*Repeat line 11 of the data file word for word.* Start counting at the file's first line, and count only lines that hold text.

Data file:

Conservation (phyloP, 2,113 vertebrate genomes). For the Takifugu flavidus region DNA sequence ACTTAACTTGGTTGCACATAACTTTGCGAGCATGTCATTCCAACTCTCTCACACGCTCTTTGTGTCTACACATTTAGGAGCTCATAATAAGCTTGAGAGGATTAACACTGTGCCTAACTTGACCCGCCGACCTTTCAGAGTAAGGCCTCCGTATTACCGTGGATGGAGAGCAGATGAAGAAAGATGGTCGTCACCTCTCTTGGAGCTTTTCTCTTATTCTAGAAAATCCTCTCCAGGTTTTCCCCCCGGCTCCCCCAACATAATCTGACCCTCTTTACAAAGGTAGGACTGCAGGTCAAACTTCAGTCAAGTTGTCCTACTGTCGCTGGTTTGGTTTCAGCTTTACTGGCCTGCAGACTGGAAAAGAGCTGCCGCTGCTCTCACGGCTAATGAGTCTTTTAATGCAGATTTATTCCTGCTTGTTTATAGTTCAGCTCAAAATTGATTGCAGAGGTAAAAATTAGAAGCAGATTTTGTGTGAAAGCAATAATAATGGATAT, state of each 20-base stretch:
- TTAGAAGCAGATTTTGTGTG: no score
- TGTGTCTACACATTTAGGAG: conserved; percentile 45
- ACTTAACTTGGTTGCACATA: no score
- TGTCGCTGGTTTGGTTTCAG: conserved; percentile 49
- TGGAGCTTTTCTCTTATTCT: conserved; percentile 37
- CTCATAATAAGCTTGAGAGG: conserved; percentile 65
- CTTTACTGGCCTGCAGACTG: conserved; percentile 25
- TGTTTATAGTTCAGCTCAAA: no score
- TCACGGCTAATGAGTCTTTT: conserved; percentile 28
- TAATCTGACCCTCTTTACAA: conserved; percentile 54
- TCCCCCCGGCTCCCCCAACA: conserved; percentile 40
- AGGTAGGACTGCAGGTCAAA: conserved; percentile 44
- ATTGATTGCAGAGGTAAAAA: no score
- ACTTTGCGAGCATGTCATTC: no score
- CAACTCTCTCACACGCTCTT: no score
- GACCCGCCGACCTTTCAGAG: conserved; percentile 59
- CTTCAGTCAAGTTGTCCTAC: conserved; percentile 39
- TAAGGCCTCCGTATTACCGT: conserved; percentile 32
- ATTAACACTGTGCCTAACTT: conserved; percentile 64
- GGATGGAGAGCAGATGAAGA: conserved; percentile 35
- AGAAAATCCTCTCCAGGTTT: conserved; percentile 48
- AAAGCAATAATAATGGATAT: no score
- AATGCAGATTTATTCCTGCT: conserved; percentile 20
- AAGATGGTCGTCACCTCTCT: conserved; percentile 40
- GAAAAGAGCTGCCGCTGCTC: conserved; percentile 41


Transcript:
- TAATCTGACCCTCTTTACAA: conserved; percentile 54